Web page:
The good news is, you don’t have to be a millionaire to live on this slice of paradise. “You could be in the $100,000 range and you could be in the $1 million range, and there will be a home for you in Miami Beach,” Sidorevskaya says. Although the lower end of the budget may not land you a high-rise condo with an oceanfront view, it can still get you a decent place that’s within walking distance to the beach. To help narrow in on your ideal budget, first determine how much you can afford.
To give more insight into the cost, around 82% of the homes on the island are apartment complexes and in 62% of those renters pay an average of around $2,000 per month, as of January 2021. For those looking to buy a house in Miami Beach, you’ll be competing for a piece of the 9% free-standing residencies available on the island, and can expect to pay a median housing price near $370,000, according to a 2020 report from BestPlaces.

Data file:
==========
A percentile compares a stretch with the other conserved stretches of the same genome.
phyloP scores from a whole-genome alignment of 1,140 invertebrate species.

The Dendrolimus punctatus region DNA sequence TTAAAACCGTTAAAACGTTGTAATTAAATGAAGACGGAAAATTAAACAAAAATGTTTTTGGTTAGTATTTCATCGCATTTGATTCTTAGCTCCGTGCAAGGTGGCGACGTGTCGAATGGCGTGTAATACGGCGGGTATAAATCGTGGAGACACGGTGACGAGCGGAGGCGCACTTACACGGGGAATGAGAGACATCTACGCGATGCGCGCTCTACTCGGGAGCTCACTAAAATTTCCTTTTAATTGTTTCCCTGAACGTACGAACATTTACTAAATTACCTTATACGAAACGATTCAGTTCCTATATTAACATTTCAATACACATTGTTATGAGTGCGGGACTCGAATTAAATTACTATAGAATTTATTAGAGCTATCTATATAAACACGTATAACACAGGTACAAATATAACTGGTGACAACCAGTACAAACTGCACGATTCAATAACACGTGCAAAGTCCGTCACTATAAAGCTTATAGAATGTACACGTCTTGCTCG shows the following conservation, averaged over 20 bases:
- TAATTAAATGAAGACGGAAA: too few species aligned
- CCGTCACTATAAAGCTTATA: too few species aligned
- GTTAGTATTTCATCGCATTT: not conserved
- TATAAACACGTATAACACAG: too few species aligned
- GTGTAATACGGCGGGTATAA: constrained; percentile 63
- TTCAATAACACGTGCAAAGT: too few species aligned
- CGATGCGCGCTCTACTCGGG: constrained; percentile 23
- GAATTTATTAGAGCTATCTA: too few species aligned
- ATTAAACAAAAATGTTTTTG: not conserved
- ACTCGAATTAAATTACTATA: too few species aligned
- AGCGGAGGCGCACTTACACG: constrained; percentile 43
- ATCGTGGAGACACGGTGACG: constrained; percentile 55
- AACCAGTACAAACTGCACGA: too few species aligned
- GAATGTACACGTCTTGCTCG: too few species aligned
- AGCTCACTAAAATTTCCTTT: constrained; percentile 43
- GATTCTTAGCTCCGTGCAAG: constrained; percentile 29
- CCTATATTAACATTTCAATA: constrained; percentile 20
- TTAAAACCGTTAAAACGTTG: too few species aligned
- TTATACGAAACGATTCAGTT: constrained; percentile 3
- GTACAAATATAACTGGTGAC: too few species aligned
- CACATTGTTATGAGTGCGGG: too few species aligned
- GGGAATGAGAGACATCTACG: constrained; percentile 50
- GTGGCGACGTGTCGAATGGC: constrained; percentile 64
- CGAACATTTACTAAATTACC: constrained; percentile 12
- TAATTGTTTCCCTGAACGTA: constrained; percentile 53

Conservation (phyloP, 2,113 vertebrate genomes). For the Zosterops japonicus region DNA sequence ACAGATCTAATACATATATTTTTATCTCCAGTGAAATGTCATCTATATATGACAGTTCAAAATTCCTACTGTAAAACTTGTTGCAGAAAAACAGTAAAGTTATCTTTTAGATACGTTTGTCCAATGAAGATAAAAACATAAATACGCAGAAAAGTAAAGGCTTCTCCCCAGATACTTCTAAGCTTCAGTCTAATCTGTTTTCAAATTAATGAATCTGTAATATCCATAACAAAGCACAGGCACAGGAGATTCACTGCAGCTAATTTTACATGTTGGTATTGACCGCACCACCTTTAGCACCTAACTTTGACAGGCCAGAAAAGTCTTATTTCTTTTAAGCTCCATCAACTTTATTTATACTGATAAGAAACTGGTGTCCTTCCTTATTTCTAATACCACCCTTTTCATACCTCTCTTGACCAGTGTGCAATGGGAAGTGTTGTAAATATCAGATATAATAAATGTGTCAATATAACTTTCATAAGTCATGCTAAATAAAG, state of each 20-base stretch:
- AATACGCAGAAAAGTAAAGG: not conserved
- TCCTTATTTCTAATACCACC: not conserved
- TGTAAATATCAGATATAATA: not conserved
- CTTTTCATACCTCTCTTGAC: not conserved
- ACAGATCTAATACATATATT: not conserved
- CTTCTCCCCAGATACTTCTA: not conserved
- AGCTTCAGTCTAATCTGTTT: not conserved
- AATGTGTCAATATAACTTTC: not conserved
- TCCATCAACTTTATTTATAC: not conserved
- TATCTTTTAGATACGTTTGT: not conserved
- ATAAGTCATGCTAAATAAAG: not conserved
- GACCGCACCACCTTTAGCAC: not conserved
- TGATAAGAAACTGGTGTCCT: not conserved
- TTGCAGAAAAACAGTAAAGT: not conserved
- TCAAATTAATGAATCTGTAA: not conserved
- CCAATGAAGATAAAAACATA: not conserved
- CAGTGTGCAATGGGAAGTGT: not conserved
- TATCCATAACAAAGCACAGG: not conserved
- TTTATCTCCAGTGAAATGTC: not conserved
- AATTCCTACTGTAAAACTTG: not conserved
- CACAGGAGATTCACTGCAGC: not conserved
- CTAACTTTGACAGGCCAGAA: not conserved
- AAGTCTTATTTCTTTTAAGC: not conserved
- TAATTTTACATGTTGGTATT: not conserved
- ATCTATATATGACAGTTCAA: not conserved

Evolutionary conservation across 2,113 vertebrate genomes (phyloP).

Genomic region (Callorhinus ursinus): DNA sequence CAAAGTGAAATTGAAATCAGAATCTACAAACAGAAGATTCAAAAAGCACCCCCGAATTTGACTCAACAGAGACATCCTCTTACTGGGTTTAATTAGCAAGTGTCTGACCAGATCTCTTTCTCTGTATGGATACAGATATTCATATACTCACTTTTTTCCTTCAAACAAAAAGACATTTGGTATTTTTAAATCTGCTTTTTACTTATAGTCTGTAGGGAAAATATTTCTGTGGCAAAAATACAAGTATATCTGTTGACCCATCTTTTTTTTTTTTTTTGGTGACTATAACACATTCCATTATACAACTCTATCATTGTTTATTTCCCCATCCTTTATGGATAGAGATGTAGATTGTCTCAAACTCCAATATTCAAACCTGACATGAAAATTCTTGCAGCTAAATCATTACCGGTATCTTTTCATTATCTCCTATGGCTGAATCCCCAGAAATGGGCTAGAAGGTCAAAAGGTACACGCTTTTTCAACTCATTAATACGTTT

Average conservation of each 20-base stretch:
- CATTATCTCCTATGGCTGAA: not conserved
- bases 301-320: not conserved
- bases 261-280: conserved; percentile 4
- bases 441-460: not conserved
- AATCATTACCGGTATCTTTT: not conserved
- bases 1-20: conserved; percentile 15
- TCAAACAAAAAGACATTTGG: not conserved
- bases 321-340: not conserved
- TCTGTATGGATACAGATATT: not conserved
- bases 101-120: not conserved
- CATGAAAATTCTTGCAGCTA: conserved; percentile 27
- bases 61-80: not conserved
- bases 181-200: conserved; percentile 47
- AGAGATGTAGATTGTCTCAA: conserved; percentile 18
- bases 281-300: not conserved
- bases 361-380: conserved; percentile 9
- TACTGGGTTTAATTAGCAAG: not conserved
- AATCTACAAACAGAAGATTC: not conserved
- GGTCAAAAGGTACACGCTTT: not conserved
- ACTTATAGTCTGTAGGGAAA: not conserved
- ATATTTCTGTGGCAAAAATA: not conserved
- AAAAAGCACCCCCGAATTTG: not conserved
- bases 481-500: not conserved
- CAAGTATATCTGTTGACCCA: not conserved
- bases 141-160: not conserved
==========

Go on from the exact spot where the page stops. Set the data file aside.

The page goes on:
Additional Florida property expenses one should consider include:
- Average property taxes in Miami Beach are 2% to 3% of the property’s assessed value
- One of the highest HOA fees in the country, with condo HOA dues averaging $0.57-$0.97 per square foot.
- A state sales tax rate of 6%
- No state income tax
Know the housing styles and current market
Even with recent development, more than 46% of homes in Miami Beach were built from 1940 to 1969, and you can expect to find much of the beloved retro, pastel-colored Art Deco architecture still thriving throughout downtown and residential neighborhoods today.
As for housing styles, options include apartments, condos, bungalows, single-family homes, and a fair share of mansions. Interiorly, Sidorevskaya says that quartz countertops, spacious kitchens, and zen-style earthy tones are currently trending. She also notes that where apartments and condos have always been the predominant homes buyers want, 2020 changed this trend.
“In single-family homes, we’ve had about a 25% appreciation just in our general marketplace over the last year,” Sidorevskaya explains.
“Everybody before always wanted to have a second home in Miami. But it’s become like, ok — this is no longer going to be a second home option. This is now going to be my primary residence.”